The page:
PRC: One of the admittedly coolest parts about iRacing is the ability to network with other millenial sportsman drivers like yourself across the country, and exchange info about your cars in a manner once confined to getting in with the right crowd at your local track. Have there been any instances where you’ve met a fellow late model driver whom you have no chance of racing in real life, and have taken that opportunity to share information with one another?
Ryan Luza: I can’t really say I’ve shared a lot of information or anything of that sort, since my setup knowledge is admittedly not very advanced. But I have ran into other late model drivers from across the continent in my online travels, one of which helps set up my car for iRacing Pro Series races, and it’s really neat to just hang out on Teamspeak as fellow computer nerds with several common interests away from the sometimes stressful environment of being at the track on race day.
PRC: iRacing’s marketing campaign really pushes the theme of “real drivers use our product”, but at times it can be a dual-edged sword. Rubbing doors against professional drivers from the comfort of your own home is an experience unlike any other, but with it, some sim racers have gotten the impression that real drivers actively monitor the world of iRacing in an effort to scout talent and recruit future drivers based on solely on their sim racing abilities. Answer this one for us, and feel free to leave out names if you want – has anyone seriously asked to drive your late model because they beat you in a random online race, and if so, how do we bring these people back to reality?
Ryan Luza: I can confirm I’ve heard a few snarky comments similar to what you are referring to, and though I won’t disclose specifics to avoid embarrassing said individuals as I don’t feel it’s the proper platform to do so with this interview, what I will say is that it makes me very uncomfortable to occasionally deal with those people. As someone who knows just how much work it takes to get off the ground in the world of auto racing and how much my family has sacrificed to allow me to do something every little kid dreams of, it’s actually very aggravating when someone has the nerve to say something like that directly to you – and they’re being 100% serious about it – especially when they have no real racing experience.
I’ve been driving various types of race cars since I was five years old, and I know for a fact you can’t just jump into something like a late model and expect to be up to speed, or even remotely close to that of a real drivers pace with years of experience. I don’t know where some of my fellow sim racers are getting this idea that they can go straight from mucking around iRacing to a high level sportsman stock car just because they beat someone like me in an A-Fixed race one evening, but it for sure makes me uncomfortable to see this genuine mentality – and trust me, it absolutely exists 100% – pop up more than it should.
I will say that a very select few have been able to jump to NASCAR, but it’s always been because of one element most overlook – money.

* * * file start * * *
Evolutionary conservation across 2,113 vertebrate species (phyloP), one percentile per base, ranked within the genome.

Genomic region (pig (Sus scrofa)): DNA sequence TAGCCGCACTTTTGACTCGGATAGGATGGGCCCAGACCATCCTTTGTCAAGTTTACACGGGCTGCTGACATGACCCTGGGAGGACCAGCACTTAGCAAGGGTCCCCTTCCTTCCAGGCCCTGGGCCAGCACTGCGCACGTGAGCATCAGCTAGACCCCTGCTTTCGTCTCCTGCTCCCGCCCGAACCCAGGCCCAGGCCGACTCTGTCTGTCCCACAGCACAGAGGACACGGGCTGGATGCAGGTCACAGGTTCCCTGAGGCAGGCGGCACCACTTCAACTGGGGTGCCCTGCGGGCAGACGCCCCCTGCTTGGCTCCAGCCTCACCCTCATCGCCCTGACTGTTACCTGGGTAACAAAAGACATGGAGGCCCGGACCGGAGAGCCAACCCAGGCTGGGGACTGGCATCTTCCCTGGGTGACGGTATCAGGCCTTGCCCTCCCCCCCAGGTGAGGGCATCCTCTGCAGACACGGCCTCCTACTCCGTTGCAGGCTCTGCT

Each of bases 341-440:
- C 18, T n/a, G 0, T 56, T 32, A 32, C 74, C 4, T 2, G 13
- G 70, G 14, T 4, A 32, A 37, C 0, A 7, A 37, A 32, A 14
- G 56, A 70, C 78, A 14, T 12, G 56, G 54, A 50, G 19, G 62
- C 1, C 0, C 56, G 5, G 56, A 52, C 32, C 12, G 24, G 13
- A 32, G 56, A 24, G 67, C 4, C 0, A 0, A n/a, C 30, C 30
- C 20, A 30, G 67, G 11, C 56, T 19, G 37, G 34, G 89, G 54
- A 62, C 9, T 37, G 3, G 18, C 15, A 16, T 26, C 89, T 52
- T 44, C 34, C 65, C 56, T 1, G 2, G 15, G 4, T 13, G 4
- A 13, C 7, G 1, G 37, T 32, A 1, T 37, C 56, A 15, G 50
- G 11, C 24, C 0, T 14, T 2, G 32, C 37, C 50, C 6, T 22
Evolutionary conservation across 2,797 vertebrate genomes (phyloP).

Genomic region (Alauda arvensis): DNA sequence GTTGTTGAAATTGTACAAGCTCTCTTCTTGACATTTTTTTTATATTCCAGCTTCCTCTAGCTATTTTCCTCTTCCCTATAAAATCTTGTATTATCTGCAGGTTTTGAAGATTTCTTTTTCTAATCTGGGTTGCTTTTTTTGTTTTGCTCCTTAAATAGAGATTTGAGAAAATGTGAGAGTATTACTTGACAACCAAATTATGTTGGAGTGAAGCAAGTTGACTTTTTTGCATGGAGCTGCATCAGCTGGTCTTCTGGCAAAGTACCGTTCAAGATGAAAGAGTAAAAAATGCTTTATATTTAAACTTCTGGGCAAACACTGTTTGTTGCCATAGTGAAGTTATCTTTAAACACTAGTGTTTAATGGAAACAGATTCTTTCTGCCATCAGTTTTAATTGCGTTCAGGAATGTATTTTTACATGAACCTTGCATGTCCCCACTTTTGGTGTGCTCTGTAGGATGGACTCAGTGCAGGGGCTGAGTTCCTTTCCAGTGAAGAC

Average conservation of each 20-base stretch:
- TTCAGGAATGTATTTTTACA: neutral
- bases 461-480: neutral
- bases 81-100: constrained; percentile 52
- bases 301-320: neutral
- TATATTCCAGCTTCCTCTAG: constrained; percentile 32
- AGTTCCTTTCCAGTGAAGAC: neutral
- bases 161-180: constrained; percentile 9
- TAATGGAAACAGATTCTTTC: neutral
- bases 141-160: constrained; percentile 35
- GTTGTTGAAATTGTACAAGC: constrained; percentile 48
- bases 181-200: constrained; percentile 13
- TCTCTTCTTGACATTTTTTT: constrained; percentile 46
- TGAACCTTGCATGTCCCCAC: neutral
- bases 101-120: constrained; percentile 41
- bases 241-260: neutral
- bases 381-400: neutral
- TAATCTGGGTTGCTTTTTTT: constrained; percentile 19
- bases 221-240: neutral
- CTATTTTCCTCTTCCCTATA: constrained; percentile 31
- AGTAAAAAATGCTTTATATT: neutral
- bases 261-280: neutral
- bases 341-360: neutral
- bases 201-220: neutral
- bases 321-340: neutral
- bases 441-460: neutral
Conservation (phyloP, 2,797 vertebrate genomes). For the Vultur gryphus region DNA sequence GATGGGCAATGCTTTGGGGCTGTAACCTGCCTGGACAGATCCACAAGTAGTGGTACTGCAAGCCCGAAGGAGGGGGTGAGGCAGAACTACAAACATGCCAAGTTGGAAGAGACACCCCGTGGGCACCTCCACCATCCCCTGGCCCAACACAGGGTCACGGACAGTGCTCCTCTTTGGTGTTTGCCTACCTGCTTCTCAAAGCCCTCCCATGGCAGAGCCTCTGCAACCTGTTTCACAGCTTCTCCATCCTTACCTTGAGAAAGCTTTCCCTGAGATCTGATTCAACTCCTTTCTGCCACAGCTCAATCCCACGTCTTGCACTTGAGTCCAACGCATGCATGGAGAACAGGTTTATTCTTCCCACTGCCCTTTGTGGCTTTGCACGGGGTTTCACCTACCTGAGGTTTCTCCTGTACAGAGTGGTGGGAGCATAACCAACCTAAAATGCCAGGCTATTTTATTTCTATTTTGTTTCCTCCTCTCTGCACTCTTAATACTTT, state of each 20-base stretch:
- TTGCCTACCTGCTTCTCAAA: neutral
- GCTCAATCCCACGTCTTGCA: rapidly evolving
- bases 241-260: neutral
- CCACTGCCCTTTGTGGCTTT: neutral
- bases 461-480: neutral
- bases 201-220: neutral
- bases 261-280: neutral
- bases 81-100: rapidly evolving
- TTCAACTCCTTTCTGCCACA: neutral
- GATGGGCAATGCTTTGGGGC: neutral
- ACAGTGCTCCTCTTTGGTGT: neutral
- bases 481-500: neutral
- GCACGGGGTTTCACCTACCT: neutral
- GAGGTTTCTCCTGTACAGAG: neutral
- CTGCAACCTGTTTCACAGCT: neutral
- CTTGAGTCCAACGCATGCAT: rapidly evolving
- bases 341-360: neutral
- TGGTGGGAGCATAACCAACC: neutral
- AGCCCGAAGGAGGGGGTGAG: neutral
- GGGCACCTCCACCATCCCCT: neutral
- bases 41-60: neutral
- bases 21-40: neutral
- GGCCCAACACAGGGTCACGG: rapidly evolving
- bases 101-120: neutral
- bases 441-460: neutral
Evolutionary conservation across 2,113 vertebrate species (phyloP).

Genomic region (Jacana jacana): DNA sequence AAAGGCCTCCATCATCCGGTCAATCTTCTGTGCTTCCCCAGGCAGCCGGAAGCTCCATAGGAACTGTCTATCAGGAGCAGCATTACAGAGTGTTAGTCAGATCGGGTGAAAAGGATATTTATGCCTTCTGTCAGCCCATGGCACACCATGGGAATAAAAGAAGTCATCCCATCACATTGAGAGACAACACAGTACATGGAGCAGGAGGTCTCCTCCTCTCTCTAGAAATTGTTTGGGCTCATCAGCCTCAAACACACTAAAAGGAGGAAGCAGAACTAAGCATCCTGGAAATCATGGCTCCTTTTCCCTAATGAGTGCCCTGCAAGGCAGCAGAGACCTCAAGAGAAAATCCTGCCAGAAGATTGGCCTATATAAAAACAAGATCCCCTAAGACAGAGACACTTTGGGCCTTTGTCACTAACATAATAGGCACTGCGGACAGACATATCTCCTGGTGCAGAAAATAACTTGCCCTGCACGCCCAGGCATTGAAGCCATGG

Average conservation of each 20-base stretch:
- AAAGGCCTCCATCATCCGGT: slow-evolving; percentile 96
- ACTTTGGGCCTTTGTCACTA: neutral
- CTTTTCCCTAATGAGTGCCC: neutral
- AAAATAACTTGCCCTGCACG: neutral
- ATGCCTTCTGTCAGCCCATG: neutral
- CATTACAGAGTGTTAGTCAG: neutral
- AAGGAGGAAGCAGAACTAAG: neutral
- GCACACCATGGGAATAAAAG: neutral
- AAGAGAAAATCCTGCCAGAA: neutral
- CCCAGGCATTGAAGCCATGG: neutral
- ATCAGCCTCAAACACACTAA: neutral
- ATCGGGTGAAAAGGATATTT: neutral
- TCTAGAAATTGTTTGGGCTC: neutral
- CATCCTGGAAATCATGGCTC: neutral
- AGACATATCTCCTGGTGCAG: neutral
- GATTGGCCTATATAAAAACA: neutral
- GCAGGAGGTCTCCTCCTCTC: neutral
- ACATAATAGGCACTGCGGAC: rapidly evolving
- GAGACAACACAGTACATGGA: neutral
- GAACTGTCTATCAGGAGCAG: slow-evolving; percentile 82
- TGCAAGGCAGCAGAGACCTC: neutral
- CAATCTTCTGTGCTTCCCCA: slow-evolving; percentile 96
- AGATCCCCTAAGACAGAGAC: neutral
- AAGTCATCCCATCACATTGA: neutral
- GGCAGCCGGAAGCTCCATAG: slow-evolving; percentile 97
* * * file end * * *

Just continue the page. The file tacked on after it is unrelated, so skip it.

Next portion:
PRC: Your NASCAR iRacing Pro Series campaign has seen the highest of highs and the lowest of lows in just four weeks – starting the season with back to back wins, followed by a suspension, and then another win after losing an entire lap to the leader; the closest thing in racing to a season-long Gordie Howe hat trick. Now while I don’t feel it’s appropriate to bait you into ripping on the iRacing staff members given your love for the game, I’m under the impression week three saw you receive a suspension that kept you out of Pro Series action for an objectively petty infraction that was basically the result of a guy protesting you just to be an ass – he said you weren’t representing the Peak Series in the best possible way because you drove on the road course at Homestead and it accidentally brought out the caution flag, which in my book is just absurd for someone to file a protest over in the first place. Do you feel that there are some people who take iRacing far too seriously for what at the end of the day is just a video game?
Ryan Luza: I feel like there are mean people that are just determined to try and hinder the progression of others in this world, and that doesn’t exclude certain members of the iRacing community. If you are one of the best drivers on the service and have a handful of enemies, you can’t leave any room for the haters to take advantage of the extensive rule book, and they certainly can and will get you suspended for something that was completely accidental and had no intent whatsoever. I look at it as just learning a lesson; no matter which event I enter, even if it’s a race that I feel is utterly meaningless and it’s something I really only joined to race with a few online buddies, the bad aspects of the sim racing community are still present. It’s really unfortunate that it carries over into a hobby that’s supposed to be a break from reality, but it’s not much of an iRacing issue, it’s a people suck issue.
In the end, I had the option of getting mad and really unleashing on the individual in question, or I could go out the following weekend and win the race. I chose the latter.
We here at PretendRaceCars.net would like to wish Ryan Luza the best of luck in his 2016 iRacing.com Pro Series campaign, and can’t wait to see how he fairs in his #14 Super Late Model at Five Flags Speedway when our calendars roll over to 2017. Prior to indulging in yet another round of classic PRC shitposting, be sure to thank Ryan for taking the time to chat with us on the record, as many of our anonymous allies traditionally shy away from making their allegiance to the most controversial website in sim racing public knowledge.